The data scientist role was thrust into the limelight early this year when it was named 2016's "hottest job," and there's been considerable interest in the position ever since. Just recently, the White House singled data scientists out with a special appeal for help.
Those in the job can expect to earn a median base salary of roughly $116,840 -- if they have what it takes. But what is it like to be a data scientist? Read on to hear what three people currently on the front lines had to say.
How the day breaks down
That data scientists spend a lot of time working with data goes without saying. What may be less obvious is that meetings and face-to-face time are also a big part of the picture.
"Typically, the day starts with meetings," said Tanu George, an account manager and data scientist with LatentView Analytics. Those meetings can serve all kinds of purposes, she said, including identifying a client's business problem, tracking progress or discussing reports.
Tanu George is a data scientist with LatentView Analytics. Credit: LatentView Analytics
By midmorning the meetings die down, she said. "This is when we start doing the number crunching," typically focused on trying to answer the questions asked in meetings earlier.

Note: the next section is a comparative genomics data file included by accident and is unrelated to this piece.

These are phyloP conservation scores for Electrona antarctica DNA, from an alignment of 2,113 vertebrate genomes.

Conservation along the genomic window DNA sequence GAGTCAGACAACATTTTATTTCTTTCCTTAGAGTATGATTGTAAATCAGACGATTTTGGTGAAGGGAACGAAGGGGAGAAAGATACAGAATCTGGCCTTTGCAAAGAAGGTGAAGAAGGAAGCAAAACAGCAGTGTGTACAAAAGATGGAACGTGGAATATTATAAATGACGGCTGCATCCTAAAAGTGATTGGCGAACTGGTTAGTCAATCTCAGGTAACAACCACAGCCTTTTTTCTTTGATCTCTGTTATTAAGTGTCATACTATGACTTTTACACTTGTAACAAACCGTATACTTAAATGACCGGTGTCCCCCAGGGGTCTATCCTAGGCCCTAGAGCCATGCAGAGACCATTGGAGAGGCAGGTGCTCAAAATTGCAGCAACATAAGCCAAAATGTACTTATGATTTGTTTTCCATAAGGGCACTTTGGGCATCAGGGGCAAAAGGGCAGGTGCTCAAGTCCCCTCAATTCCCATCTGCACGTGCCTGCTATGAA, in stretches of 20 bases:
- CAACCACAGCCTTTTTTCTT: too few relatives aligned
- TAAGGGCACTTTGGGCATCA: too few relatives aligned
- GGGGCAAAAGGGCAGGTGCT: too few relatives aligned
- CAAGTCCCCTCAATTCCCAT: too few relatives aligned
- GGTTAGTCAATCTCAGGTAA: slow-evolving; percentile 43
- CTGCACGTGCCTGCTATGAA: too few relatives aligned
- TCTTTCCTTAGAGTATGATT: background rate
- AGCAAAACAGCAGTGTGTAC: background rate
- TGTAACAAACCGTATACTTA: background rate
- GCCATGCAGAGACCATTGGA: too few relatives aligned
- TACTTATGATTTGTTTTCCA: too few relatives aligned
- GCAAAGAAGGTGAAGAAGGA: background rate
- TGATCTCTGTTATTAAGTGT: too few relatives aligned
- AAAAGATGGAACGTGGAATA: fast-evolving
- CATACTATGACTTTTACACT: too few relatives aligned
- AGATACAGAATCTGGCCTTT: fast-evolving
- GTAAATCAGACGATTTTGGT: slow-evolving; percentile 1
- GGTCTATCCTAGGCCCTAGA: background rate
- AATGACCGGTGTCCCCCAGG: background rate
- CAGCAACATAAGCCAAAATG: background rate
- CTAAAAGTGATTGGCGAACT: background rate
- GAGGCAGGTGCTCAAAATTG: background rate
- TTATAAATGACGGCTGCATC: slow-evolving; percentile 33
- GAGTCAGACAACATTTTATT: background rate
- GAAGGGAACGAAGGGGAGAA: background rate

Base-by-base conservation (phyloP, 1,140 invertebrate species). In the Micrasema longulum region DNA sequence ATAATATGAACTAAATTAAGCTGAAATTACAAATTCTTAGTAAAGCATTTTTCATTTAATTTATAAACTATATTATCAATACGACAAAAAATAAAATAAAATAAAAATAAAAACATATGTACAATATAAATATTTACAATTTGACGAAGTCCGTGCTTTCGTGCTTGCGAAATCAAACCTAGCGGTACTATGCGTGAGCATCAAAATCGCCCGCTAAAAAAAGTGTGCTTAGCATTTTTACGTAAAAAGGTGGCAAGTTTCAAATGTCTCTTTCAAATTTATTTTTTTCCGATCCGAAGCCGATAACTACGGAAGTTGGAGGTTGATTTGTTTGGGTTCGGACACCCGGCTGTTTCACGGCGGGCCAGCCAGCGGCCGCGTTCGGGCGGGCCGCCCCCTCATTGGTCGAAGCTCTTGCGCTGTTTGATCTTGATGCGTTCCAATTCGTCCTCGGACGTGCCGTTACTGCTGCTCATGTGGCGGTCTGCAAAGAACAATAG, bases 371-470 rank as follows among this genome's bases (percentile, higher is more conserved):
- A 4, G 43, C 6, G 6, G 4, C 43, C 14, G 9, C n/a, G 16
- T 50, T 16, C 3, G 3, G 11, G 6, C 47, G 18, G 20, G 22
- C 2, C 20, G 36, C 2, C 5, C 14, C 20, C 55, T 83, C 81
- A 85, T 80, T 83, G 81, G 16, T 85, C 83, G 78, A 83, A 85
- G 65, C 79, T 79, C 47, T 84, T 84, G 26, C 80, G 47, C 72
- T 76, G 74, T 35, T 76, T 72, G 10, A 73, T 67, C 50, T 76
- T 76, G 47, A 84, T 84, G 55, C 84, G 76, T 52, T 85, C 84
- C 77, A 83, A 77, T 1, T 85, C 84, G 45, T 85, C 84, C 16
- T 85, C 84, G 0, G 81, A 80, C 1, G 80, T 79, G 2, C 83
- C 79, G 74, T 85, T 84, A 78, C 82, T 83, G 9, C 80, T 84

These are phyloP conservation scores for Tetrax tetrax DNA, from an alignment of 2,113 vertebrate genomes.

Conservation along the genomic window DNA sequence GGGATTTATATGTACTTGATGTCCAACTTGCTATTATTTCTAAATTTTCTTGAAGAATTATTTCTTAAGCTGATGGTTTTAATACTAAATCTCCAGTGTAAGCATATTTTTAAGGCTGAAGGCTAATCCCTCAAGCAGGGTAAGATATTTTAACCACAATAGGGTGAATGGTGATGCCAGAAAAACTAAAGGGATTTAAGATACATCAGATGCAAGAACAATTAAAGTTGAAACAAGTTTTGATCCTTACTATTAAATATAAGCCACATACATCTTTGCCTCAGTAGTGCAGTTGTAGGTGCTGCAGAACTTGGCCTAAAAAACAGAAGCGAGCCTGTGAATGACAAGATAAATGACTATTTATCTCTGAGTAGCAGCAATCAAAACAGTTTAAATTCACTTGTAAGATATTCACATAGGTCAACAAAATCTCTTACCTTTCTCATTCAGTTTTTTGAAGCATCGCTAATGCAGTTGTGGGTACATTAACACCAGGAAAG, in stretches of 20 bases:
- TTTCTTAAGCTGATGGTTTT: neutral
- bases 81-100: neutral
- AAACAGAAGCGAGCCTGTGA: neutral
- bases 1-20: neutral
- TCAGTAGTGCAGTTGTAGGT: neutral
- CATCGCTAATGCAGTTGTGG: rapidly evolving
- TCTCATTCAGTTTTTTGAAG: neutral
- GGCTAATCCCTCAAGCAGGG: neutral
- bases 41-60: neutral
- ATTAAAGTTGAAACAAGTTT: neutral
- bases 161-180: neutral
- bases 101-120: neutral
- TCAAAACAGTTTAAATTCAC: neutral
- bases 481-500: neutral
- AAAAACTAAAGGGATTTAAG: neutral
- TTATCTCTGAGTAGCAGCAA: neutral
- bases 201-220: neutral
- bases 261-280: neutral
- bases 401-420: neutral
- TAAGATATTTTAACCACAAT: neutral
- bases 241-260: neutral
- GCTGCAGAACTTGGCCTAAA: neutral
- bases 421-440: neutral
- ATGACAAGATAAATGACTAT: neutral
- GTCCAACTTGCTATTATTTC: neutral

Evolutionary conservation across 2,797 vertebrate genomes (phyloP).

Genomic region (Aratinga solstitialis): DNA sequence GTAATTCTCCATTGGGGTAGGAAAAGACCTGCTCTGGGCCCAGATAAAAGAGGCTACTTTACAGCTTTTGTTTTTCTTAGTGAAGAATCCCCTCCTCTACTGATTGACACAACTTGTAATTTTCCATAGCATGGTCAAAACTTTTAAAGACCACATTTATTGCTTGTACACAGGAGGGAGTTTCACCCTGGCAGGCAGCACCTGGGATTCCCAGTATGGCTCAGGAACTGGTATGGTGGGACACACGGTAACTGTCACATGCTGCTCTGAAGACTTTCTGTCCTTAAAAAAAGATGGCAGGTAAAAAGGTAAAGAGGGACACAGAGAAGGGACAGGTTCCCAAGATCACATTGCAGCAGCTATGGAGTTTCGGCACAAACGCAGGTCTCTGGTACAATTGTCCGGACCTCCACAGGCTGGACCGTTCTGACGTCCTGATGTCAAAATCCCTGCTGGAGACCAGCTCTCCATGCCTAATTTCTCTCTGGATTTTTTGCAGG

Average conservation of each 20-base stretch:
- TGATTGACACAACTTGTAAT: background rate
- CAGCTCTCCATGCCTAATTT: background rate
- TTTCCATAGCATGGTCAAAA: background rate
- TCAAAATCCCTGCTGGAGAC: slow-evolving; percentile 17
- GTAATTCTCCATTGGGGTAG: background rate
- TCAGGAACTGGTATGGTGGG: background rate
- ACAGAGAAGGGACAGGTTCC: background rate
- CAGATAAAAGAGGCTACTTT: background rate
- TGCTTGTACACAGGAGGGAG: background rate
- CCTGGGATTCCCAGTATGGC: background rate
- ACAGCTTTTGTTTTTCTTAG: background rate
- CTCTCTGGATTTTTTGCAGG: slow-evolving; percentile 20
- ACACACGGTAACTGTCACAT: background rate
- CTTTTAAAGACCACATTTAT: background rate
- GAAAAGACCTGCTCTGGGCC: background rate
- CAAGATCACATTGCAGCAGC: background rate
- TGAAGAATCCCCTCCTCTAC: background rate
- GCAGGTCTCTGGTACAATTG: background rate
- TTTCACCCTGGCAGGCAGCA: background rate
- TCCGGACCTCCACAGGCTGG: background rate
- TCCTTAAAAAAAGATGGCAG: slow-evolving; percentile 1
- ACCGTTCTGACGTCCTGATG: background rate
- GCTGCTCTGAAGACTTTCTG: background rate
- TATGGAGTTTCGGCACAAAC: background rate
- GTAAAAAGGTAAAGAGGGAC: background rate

Afternoon is often spent on collaborative meetings aimed at interpreting the numbers, followed by sharing analyses and results via email at the end of the day.
Roughly 50 percent of George's time is taken up in meetings, she estimates, with another 20 percent in computation work and 30 percent in interpretation, including visualizing and putting data into actionable form.
Meetings with clients also represent a significant part of the day for Ryan Rosario, an independent data scientist and mentor at online education site Springboard. "Clients explain the problem and what they'd like to see for an outcome," he said.
Next comes a discussion of what kinds of data are needed. "More times than not, the client actually doesn't have the data or know where to get it," Rosario said. "I help develop a plan for how to get it."
Ryan Rosario is an independent data scientist and engineer. Credit: Ryan Rosario
A lot of data science is not working with the data per se but more trying to understand the big picture of "what does this mean for a company or client," said Virginia Long, a predictive analytics scientist at healthcare-focused MedeAnalytics. "The first step is understanding the area -- I'll spend a lot of time searching the literature, reading, and trying to understand the problem."
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